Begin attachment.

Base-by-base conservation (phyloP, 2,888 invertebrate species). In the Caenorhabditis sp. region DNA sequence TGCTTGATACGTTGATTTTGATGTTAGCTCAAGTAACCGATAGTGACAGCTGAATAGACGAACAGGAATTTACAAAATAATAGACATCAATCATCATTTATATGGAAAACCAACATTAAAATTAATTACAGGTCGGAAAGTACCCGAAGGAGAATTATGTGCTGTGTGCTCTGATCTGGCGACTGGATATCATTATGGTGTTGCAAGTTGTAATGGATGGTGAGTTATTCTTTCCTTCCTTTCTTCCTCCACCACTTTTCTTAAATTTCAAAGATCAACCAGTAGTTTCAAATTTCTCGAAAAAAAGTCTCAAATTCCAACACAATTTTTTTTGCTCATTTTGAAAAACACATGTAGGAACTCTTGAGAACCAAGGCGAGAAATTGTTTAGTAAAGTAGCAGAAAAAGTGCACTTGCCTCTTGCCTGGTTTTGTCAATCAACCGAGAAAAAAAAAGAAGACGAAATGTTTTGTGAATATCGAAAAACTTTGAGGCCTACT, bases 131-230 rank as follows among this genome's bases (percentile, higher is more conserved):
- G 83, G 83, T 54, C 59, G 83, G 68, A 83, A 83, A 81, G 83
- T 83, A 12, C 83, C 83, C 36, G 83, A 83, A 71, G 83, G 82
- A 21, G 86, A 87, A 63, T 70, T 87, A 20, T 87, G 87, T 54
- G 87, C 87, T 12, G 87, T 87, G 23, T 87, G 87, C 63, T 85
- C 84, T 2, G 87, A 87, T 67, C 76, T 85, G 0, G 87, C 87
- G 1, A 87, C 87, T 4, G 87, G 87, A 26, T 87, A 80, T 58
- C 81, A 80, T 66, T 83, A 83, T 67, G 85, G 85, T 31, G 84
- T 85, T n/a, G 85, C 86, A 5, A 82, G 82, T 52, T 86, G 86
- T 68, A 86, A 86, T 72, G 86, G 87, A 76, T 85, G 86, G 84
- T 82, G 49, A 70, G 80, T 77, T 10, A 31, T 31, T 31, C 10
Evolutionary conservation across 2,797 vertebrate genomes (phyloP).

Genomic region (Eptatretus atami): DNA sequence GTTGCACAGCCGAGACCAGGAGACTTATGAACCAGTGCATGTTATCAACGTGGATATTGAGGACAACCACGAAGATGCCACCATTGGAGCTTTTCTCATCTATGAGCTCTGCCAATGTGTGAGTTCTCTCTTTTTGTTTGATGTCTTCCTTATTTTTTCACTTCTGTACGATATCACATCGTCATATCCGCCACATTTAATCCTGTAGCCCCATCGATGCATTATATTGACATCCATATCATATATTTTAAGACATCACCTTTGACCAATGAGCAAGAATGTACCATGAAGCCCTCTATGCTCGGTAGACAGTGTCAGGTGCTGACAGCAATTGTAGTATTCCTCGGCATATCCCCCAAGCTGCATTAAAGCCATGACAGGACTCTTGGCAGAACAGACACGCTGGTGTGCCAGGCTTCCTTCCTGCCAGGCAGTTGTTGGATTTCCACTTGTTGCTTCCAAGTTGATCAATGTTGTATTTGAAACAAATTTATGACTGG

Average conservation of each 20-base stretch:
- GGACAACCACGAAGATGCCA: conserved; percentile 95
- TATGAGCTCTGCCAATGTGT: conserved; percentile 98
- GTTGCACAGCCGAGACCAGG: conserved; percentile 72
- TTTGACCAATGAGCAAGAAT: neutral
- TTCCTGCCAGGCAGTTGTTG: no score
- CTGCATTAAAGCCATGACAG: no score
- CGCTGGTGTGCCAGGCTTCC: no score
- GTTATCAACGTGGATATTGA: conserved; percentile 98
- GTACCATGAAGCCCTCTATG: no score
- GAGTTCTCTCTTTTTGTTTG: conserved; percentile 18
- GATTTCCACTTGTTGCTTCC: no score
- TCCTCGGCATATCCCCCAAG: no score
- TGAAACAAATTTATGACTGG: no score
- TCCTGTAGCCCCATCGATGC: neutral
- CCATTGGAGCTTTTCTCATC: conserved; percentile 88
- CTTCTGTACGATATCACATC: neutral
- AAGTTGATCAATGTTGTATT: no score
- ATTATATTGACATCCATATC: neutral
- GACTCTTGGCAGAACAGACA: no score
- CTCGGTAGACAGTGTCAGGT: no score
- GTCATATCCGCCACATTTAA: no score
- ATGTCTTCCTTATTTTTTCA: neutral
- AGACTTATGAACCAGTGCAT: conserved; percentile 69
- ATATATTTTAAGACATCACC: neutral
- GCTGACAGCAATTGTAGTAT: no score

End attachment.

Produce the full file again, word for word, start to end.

Base-by-base conservation (phyloP, 2,888 invertebrate species). In the Caenorhabditis sp. region DNA sequence TGCTTGATACGTTGATTTTGATGTTAGCTCAAGTAACCGATAGTGACAGCTGAATAGACGAACAGGAATTTACAAAATAATAGACATCAATCATCATTTATATGGAAAACCAACATTAAAATTAATTACAGGTCGGAAAGTACCCGAAGGAGAATTATGTGCTGTGTGCTCTGATCTGGCGACTGGATATCATTATGGTGTTGCAAGTTGTAATGGATGGTGAGTTATTCTTTCCTTCCTTTCTTCCTCCACCACTTTTCTTAAATTTCAAAGATCAACCAGTAGTTTCAAATTTCTCGAAAAAAAGTCTCAAATTCCAACACAATTTTTTTTGCTCATTTTGAAAAACACATGTAGGAACTCTTGAGAACCAAGGCGAGAAATTGTTTAGTAAAGTAGCAGAAAAAGTGCACTTGCCTCTTGCCTGGTTTTGTCAATCAACCGAGAAAAAAAAAGAAGACGAAATGTTTTGTGAATATCGAAAAACTTTGAGGCCTACT, bases 131-230 rank as follows among this genome's bases (percentile, higher is more conserved):
- G 83, G 83, T 54, C 59, G 83, G 68, A 83, A 83, A 81, G 83
- T 83, A 12, C 83, C 83, C 36, G 83, A 83, A 71, G 83, G 82
- A 21, G 86, A 87, A 63, T 70, T 87, A 20, T 87, G 87, T 54
- G 87, C 87, T 12, G 87, T 87, G 23, T 87, G 87, C 63, T 85
- C 84, T 2, G 87, A 87, T 67, C 76, T 85, G 0, G 87, C 87
- G 1, A 87, C 87, T 4, G 87, G 87, A 26, T 87, A 80, T 58
- C 81, A 80, T 66, T 83, A 83, T 67, G 85, G 85, T 31, G 84
- T 85, T n/a, G 85, C 86, A 5, A 82, G 82, T 52, T 86, G 86
- T 68, A 86, A 86, T 72, G 86, G 87, A 76, T 85, G 86, G 84
- T 82, G 49, A 70, G 80, T 77, T 10, A 31, T 31, T 31, C 10
Evolutionary conservation across 2,797 vertebrate genomes (phyloP).

Genomic region (Eptatretus atami): DNA sequence GTTGCACAGCCGAGACCAGGAGACTTATGAACCAGTGCATGTTATCAACGTGGATATTGAGGACAACCACGAAGATGCCACCATTGGAGCTTTTCTCATCTATGAGCTCTGCCAATGTGTGAGTTCTCTCTTTTTGTTTGATGTCTTCCTTATTTTTTCACTTCTGTACGATATCACATCGTCATATCCGCCACATTTAATCCTGTAGCCCCATCGATGCATTATATTGACATCCATATCATATATTTTAAGACATCACCTTTGACCAATGAGCAAGAATGTACCATGAAGCCCTCTATGCTCGGTAGACAGTGTCAGGTGCTGACAGCAATTGTAGTATTCCTCGGCATATCCCCCAAGCTGCATTAAAGCCATGACAGGACTCTTGGCAGAACAGACACGCTGGTGTGCCAGGCTTCCTTCCTGCCAGGCAGTTGTTGGATTTCCACTTGTTGCTTCCAAGTTGATCAATGTTGTATTTGAAACAAATTTATGACTGG

Average conservation of each 20-base stretch:
- GGACAACCACGAAGATGCCA: conserved; percentile 95
- TATGAGCTCTGCCAATGTGT: conserved; percentile 98
- GTTGCACAGCCGAGACCAGG: conserved; percentile 72
- TTTGACCAATGAGCAAGAAT: neutral
- TTCCTGCCAGGCAGTTGTTG: no score
- CTGCATTAAAGCCATGACAG: no score
- CGCTGGTGTGCCAGGCTTCC: no score
- GTTATCAACGTGGATATTGA: conserved; percentile 98
- GTACCATGAAGCCCTCTATG: no score
- GAGTTCTCTCTTTTTGTTTG: conserved; percentile 18
- GATTTCCACTTGTTGCTTCC: no score
- TCCTCGGCATATCCCCCAAG: no score
- TGAAACAAATTTATGACTGG: no score
- TCCTGTAGCCCCATCGATGC: neutral
- CCATTGGAGCTTTTCTCATC: conserved; percentile 88
- CTTCTGTACGATATCACATC: neutral
- AAGTTGATCAATGTTGTATT: no score
- ATTATATTGACATCCATATC: neutral
- GACTCTTGGCAGAACAGACA: no score
- CTCGGTAGACAGTGTCAGGT: no score
- GTCATATCCGCCACATTTAA: no score
- ATGTCTTCCTTATTTTTTCA: neutral
- AGACTTATGAACCAGTGCAT: conserved; percentile 69
- ATATATTTTAAGACATCACC: neutral
- GCTGACAGCAATTGTAGTAT: no score